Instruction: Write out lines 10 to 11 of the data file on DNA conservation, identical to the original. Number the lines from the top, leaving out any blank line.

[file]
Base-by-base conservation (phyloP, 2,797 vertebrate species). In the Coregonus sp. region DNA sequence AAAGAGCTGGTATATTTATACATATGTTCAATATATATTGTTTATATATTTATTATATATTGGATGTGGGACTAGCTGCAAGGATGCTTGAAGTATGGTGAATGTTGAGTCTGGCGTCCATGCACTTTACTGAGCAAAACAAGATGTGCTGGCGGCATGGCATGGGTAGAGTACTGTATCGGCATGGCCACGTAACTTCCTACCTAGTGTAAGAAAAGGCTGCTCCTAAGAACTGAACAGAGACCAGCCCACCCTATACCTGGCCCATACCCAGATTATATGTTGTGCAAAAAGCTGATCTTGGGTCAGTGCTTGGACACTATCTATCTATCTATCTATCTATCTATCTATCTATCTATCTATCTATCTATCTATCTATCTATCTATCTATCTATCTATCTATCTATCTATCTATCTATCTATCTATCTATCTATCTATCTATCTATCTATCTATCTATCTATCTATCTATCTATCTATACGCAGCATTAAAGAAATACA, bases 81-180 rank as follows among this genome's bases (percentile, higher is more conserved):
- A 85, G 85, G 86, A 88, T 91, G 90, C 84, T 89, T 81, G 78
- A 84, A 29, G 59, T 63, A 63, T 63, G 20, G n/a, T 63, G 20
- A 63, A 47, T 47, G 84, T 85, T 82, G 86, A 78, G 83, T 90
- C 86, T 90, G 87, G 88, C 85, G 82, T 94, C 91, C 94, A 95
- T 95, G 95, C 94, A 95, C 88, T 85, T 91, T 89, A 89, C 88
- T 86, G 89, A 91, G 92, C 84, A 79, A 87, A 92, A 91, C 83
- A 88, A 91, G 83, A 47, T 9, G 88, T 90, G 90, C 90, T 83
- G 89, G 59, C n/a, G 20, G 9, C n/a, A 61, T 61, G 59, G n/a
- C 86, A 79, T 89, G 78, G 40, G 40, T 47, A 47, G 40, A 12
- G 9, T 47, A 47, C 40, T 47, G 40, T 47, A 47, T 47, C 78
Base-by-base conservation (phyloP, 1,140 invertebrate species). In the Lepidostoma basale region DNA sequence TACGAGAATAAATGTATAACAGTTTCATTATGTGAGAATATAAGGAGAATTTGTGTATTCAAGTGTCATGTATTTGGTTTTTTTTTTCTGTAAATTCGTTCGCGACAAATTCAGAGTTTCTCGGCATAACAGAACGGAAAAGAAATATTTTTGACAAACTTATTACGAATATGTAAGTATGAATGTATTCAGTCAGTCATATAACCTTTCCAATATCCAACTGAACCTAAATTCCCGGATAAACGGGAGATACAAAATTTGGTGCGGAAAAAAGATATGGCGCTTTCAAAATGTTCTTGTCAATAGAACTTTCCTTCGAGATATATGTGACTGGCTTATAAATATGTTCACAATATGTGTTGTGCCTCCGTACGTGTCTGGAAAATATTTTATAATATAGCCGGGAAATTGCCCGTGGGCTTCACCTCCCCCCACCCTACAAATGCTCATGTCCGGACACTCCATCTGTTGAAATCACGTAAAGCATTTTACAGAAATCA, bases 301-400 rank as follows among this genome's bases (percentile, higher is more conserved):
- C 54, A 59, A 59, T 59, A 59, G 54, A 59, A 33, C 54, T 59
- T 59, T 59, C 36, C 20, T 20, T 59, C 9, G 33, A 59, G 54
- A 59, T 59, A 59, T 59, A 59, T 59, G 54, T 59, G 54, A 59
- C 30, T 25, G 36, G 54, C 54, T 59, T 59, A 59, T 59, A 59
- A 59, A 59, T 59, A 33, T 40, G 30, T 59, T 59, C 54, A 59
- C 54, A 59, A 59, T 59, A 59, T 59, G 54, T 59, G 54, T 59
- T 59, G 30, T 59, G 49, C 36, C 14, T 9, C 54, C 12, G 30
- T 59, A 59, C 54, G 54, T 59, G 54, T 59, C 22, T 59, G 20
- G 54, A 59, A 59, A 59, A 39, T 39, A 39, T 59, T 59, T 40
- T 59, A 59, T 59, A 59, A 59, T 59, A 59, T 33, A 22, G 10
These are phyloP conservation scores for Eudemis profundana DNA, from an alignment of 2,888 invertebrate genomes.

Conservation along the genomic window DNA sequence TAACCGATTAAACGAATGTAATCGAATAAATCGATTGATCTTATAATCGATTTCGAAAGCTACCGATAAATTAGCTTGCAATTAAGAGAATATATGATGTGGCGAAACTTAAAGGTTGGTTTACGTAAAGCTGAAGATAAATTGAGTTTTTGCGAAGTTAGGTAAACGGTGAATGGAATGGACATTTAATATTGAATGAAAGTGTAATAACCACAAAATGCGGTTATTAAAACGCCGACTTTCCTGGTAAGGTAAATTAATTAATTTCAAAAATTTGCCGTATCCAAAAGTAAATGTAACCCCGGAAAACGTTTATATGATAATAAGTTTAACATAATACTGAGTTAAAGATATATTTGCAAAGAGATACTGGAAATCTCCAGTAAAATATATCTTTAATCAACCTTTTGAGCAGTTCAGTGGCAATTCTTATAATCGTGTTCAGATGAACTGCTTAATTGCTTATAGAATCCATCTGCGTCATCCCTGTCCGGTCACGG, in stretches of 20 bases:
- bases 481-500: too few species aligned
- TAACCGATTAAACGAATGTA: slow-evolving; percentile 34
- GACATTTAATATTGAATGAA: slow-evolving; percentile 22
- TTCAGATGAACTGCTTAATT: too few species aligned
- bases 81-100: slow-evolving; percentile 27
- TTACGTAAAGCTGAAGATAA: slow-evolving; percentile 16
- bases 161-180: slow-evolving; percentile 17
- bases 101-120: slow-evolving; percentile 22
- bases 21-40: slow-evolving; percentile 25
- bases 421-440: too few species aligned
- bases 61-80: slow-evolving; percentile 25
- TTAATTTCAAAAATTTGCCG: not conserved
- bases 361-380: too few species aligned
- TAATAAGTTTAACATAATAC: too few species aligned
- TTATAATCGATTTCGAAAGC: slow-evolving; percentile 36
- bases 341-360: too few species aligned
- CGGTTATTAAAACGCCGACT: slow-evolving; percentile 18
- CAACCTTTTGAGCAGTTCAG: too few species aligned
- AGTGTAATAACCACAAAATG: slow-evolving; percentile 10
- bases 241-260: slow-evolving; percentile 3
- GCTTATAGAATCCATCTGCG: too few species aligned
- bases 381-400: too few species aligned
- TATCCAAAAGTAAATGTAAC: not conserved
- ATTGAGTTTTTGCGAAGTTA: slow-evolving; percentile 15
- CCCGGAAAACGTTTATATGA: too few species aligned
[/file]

- C 86, A 79, T 89, G 78, G 40, G 40, T 47, A 47, G 40, A 12
- G 9, T 47, A 47, C 40, T 47, G 40, T 47, A 47, T 47, C 78